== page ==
Tuesday, June 30, 2009
I love us best when we are all together in a big family clump, all ten or so of us, shouting over each other until Dad or Paul gets a headache.
It's changed since I was young. Now instead of the party starting when Gran took out her hearing aid because she didn't need it anymore (all of us shouting, remember) and we all sat down around the dining room table wherever we were to play board games like Pit, Balderdash, or Trivial Pursuit, and if we chose the latter we all argued to get Dougie on our team because he was the only one who knew how many innings there were in a baseball(?) game or even what an inning was.
Now the party starts when we mistakingly get too loud for Katie, and she wakes up from her nap. Dylan is still too little for loudness to really matter.
Then, it becomes an Entertaining Katie party, the kind at which I excel, because I am really just a big kid after all, and I can color with the best of them. Have you seen those Color Wonder markers? They are magical.
I spent the weekend teaching that girl how to break her crayons for fun, and that tearing off the paper is an olympic sport in which speed is not so much a factor as is how intact the paper is at the end.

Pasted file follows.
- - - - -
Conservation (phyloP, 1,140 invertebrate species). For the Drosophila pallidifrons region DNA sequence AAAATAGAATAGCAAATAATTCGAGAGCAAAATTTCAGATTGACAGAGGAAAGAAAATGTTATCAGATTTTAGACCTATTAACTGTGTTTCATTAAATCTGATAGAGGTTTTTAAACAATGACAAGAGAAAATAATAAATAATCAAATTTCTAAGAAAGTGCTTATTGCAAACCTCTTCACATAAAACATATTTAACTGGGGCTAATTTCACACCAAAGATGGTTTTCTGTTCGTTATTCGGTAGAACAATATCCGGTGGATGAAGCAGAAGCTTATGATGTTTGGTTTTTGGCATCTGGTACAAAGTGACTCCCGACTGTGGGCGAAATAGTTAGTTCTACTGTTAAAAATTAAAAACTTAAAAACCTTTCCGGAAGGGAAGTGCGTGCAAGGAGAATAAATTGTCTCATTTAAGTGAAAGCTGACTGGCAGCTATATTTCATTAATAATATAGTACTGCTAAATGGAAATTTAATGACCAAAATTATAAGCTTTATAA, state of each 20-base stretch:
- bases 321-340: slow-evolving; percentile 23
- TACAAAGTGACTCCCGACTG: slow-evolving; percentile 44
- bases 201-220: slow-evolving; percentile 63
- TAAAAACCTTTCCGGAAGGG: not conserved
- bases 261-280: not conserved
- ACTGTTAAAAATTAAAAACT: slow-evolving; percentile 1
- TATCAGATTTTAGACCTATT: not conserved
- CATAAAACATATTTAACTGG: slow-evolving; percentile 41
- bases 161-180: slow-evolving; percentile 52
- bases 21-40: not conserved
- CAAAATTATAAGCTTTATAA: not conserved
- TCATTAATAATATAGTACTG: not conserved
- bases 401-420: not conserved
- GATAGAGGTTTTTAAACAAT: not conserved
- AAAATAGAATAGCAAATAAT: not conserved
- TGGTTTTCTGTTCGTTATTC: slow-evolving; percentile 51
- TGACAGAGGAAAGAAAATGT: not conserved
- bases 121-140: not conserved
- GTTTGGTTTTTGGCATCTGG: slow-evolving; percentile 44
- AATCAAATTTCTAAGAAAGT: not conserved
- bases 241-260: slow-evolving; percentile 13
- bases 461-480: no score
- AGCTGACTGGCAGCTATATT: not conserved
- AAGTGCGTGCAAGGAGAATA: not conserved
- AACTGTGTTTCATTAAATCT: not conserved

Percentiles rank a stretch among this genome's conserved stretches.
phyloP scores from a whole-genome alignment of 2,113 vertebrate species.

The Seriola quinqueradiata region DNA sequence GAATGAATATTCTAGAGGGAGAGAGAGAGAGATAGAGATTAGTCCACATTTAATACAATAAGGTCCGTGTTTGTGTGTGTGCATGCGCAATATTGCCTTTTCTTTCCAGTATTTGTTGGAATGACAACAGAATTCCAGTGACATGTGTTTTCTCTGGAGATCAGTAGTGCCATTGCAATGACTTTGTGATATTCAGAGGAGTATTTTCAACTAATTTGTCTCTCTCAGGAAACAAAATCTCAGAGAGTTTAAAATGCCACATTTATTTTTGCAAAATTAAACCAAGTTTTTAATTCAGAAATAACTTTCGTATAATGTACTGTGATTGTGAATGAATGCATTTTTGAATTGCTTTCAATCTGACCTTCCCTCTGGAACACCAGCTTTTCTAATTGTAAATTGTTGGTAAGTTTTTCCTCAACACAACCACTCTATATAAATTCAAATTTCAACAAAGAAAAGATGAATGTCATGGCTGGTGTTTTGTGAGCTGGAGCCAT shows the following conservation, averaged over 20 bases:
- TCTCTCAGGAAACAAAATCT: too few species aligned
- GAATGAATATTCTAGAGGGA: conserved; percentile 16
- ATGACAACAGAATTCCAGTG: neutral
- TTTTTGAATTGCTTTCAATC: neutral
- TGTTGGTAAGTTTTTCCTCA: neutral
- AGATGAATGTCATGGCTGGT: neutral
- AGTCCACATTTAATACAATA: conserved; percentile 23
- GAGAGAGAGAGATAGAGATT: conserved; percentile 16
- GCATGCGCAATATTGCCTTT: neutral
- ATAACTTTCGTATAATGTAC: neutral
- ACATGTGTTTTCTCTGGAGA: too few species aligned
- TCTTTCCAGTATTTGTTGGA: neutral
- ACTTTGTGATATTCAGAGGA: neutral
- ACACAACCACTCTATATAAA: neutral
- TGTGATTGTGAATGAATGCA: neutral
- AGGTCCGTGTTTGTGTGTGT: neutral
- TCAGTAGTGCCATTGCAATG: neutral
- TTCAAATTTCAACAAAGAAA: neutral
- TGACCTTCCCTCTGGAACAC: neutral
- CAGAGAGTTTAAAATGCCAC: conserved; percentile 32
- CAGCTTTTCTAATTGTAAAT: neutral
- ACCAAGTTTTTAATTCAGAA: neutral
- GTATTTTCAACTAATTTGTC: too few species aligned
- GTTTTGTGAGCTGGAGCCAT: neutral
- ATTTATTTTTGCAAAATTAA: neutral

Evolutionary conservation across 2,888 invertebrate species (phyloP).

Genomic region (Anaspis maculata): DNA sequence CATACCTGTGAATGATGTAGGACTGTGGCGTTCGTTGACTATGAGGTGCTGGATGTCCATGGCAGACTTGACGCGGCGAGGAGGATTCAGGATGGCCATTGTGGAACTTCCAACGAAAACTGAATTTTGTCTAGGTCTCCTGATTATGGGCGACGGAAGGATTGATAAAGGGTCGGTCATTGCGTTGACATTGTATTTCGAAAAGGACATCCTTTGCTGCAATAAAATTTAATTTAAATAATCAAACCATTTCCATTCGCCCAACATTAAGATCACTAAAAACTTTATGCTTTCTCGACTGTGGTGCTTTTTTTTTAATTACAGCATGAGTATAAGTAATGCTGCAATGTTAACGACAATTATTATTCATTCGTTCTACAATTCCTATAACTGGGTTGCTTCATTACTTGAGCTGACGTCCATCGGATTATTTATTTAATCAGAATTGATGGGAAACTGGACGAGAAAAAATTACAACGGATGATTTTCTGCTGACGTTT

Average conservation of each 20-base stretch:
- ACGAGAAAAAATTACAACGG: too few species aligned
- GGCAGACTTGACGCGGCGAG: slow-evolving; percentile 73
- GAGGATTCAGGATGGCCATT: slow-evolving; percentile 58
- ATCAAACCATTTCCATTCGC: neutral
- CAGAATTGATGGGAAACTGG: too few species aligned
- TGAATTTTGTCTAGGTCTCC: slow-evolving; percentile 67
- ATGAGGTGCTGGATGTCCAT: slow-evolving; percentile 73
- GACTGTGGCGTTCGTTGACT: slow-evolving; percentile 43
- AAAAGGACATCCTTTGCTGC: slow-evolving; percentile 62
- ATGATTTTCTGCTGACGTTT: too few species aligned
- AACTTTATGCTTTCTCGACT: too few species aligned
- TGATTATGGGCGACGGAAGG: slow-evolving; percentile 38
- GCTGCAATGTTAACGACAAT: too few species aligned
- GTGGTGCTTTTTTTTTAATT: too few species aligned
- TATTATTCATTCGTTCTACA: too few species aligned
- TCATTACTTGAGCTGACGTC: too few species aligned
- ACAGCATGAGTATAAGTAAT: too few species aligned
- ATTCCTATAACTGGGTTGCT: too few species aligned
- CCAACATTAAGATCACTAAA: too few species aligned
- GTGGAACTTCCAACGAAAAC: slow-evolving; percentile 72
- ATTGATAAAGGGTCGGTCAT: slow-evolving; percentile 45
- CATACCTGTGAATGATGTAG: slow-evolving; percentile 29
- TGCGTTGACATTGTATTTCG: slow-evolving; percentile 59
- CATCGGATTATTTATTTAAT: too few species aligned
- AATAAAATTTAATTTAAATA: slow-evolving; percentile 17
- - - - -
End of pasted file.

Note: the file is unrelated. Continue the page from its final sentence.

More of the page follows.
And all of us were poised to leap out of the way as either Grandpa or Katie had potty time.
Because there is a certain urgency at either age.
Dylan, who is too little to give the vaguest attention to his surroundings, was passed about for the first hour or so, then deposited in some rocking cradle contraption where he slept for hours afterward, until it was time for food.
Meanwhile, Grandpa watched the end of a baseball game, ate something, and went to sleep for hours afterward.
And I listened while Katie told me all about her new swing-set, an early birthday present, and asked me if I could do an abundance of things, like touch my toes, or roll over on the carpet.
We live so far apart, but she still asked if Paul was coming, Tall Paul, she called him.
And she remembered meeting Darcy, pointing out a sheepdog in one of her books and telling me it was "my doggie."
Genius. Pure genius.
Monday, June 29, 2009
Years ago, I remember you, eager to find a dress for your senior recital, inviting me to go with you to South Bend. We all know what happened on that trip, the endless driving back and forth on US 30 until we thought we would go mad, and the whole Michigan thing, and the mess with asking directions at the Walgreen’s drive thru window. We had a tough time, and Becky high on over the counter cold medication and laughing in the backseat didn’t help us much. Still, we blamed poor online directions and badly placed detour signs and called it a day. We did end up with a dress, after all.
And I remember Shannon, doling out directions by cell phone as we drove through West Lafayette. We thought it was her fault we got lost five minutes out of the driveway. We blamed darkness and bad signs again.
We decided then that we were jinxed. That we could never travel together in an unfamiliar area by car, or we would end up trapped in some freakish way, an endless paranormal loop of temporal distortion and highway hypnosis.
But it isn’t us, Jen. It’s me.